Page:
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The Flamanville nuclear plant in Normandy, France, was already years late and billions of budget - before news emerged that its steel reactor vessel contains serious metallurgical faults. Photo: schoella via Wikimedia Commons (CC BY-SA).
The Flamanville nuclear plant in Normandy, France, was already years late and billions of budget - before news emerged that its steel reactor vessel contains serious metallurgical faults. Photo: schoella via Wikimedia Commons (CC BY-SA).
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Nuclear reactor flaws raise Hinkley C safety fears

Paul Brown & Oliver Tickell

14th April 2015

A serious flaw in the steel reactor vessel of a nuclear plant under construction in France raises safety fears for the EPR design, write Paul Brown & Oliver Tickell - and casts a dark shadow over the UK's troubled Hinkley C nuclear project.

One problem is the pressure vessel's sheer size and the fact that it was already in place when the fault was detected. The vessel weighs 410 tonnes and cannot now be removed, and it is hard to see how it could be repaired or modified.

The future of the world's biggest nuclear reactor, under construction at Flamanville in northern France, is now in doubt after a serious flaw was found in its steel pressure vessel.

Examination has shown that parts of the vessel contain too much carbon, which can weaken the vessel's structure and breaches safety rules.

China, which has two similar 1,600 megawatt European Pressurised Reactors (EPRs) under construction, has been warned that they too may share the potentially catastrophic problem.

Investigations are continuing to check whether the problem can be rectified, but whatever happens it will add more delays and greater costs to the already troubled projects.

The problem also casts doubt on the much-heralded nuclear renaissance in Europe, where EPR reactors are being built not only in France but also in Finland.

Hinkley C - same reactor design, same dangers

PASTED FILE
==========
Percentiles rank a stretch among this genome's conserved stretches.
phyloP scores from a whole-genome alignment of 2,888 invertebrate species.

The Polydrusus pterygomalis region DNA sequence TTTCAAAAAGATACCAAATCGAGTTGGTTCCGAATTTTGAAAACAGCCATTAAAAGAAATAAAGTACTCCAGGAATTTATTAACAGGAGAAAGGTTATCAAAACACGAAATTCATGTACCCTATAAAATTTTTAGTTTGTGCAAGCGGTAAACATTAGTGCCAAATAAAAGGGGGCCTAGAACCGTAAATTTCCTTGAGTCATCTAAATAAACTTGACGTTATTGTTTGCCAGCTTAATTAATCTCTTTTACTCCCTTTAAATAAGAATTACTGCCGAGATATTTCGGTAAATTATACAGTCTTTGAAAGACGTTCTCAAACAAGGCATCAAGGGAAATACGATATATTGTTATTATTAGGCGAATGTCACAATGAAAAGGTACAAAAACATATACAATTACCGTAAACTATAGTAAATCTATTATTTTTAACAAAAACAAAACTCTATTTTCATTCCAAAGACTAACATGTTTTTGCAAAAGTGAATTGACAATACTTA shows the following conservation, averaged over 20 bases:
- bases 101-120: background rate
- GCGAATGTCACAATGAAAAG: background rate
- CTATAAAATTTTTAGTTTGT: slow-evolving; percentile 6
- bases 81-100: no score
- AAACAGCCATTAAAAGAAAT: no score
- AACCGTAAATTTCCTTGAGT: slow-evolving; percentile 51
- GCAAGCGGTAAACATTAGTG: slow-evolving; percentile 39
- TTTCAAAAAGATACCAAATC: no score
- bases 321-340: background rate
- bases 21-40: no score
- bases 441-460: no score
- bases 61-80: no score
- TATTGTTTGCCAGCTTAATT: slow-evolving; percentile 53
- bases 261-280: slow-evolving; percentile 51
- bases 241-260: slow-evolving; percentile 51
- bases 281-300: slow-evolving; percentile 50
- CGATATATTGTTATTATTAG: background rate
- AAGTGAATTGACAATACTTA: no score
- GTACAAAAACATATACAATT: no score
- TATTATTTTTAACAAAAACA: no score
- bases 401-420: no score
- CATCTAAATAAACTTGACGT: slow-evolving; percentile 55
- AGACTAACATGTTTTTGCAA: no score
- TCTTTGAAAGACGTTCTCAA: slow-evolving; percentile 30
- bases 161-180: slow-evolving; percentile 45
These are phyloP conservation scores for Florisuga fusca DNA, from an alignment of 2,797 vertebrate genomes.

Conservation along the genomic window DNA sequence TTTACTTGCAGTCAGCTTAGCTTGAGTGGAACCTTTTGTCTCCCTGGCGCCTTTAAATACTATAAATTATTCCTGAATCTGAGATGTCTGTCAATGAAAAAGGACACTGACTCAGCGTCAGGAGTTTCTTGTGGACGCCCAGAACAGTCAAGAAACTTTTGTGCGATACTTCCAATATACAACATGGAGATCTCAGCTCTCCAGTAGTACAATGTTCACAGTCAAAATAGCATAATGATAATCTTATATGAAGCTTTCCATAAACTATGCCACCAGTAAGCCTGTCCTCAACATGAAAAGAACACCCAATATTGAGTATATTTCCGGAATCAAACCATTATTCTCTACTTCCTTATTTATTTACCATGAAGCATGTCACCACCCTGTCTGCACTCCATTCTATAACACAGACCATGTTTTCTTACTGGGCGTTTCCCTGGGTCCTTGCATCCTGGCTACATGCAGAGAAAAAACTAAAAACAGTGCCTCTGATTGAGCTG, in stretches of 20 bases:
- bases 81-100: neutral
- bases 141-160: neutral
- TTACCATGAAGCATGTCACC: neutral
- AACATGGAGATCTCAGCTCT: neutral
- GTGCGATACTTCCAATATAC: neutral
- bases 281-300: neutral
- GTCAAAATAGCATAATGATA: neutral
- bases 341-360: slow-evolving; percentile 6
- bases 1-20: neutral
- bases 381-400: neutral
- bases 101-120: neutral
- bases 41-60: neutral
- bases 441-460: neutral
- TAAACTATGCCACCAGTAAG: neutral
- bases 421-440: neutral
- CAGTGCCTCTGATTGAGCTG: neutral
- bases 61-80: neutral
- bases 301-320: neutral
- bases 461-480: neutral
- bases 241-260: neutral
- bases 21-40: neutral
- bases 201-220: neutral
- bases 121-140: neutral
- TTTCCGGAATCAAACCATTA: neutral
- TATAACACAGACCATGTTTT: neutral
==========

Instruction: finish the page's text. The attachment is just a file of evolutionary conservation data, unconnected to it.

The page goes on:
Four more EPRs are planned for Britain, where they form a cornerstone of the UK government's policy to fight climate change.

A decision on whether to go ahead with the first two in the UK, at Hinkley Point C in Somerset, has already been postponed twice amid threats of legal action from Austria and Greenpeace Energy, and fears that the design is "unconstructable". This revelation will cause further delays.

The French nuclear engineering firm Areva, involved in the EPR's design and development, found the flawed steel and reported the problem to the country's nuclear regulator, ASN, which has ordered an investigation. 

According to ASN, "The nuclear pressure equipment regulation requires that the manufacturer limits the risks of heterogeneity in the materials used for manufacturing the components most important for safety. In order to address this technical requirement, AREVA carried out chemical and mechanical tests on a vessel head similar to that of the Flamanville EPR.

"The results of these tests, in late 2014, revealed the presence of a zone in which there was a high carbon concentration, leading to lower than expected mechanical toughness values. Initial measurements confirmed the presence of this anomaly in the reactor vessel head and reactor vessel bottom head of the Flamanville EPR."

The French energy minister, Ségolène Royal, says the results of tests to check the extent of the problem will be released in October.

Danger of early cracking in steel

It is understood that the maximum allowable carbon content of steel in the pressure vessel is 0.22%, but tests have shown 0.30% in parts of the Flamanville vessel. This could render it subject to cracking in operation and shorten its intended lifespan.

The discovery is another serious blow to the French nuclear industry, which already faces severe financial problems, partly because of lengthy delays and massive cost over-runs to the reactors at Flamanville and at Finland's Olkiluoto site.

The Finnish reactor, which is not affected by this problem because its pressure vessel steel comes from Japan, not France,, is already nine years behind schedule for other reasons and has more than doubled in cost.

Following the 2011 Fukushima disaster in Japan any compromise on minimum safety standards would be hard to sell to the public, especially since nuclear power has fallen out of favour with the French government, which wants to invest heavily in renewables.